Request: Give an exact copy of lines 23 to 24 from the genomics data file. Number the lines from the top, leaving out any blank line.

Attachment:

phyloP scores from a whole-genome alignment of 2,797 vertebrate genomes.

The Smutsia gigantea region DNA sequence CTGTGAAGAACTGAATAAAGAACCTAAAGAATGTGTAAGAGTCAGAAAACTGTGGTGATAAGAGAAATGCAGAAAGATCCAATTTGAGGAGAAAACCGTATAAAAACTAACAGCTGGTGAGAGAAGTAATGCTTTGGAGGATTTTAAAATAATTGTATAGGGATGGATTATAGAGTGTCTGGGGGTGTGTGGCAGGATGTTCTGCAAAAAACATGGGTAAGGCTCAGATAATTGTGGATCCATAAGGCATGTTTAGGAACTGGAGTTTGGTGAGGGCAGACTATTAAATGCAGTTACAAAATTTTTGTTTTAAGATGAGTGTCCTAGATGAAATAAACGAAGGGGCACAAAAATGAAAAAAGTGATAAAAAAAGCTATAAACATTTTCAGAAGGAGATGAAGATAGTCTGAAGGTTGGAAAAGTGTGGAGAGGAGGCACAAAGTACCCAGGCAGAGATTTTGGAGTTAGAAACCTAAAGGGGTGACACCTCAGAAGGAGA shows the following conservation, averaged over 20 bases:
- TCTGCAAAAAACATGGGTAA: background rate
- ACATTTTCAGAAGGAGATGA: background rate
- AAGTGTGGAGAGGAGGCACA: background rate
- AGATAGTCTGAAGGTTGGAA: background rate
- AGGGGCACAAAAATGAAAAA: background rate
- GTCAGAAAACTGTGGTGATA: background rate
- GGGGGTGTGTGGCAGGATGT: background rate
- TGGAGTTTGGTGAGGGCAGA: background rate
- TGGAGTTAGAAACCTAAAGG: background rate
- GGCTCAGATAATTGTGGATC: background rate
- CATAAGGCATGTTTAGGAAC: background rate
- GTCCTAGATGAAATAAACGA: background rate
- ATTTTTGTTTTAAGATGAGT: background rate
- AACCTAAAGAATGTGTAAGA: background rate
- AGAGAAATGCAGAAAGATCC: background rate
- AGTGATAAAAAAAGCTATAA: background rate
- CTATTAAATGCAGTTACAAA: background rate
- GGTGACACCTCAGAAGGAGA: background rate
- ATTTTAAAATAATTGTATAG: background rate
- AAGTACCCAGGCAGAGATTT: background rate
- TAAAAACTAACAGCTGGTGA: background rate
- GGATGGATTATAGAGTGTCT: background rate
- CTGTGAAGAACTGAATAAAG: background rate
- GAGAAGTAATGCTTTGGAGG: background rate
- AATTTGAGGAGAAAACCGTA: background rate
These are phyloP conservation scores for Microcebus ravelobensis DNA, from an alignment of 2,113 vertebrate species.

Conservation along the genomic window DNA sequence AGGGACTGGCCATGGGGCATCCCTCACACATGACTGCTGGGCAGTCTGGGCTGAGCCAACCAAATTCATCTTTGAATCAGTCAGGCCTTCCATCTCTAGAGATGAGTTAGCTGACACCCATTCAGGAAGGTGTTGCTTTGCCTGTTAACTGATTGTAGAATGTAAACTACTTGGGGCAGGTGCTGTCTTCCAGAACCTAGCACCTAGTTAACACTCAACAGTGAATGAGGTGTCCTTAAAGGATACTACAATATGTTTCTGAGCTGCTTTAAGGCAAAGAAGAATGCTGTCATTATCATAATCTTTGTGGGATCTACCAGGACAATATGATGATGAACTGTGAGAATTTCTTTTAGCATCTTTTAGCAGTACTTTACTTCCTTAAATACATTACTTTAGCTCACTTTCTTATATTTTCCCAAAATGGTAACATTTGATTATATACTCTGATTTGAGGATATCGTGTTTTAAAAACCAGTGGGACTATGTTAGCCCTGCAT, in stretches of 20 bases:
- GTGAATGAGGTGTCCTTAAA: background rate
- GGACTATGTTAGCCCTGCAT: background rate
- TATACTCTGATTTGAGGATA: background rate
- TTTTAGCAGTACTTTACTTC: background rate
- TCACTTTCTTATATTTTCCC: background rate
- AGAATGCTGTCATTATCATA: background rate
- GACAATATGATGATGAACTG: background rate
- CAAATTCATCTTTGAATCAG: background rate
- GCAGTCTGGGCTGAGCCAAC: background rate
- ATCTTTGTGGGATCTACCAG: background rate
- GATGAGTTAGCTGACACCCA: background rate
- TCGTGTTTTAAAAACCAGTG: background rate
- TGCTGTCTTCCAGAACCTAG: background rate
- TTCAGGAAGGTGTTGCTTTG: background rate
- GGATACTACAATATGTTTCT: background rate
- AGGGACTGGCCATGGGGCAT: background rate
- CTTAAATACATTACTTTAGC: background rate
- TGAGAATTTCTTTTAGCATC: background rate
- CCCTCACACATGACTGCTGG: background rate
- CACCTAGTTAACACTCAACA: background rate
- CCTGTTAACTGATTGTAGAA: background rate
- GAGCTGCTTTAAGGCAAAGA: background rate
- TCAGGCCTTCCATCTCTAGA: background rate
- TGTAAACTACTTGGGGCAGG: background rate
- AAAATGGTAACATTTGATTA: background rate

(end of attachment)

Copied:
- TAAAAACTAACAGCTGGTGA: background rate
- GGATGGATTATAGAGTGTCT: background rate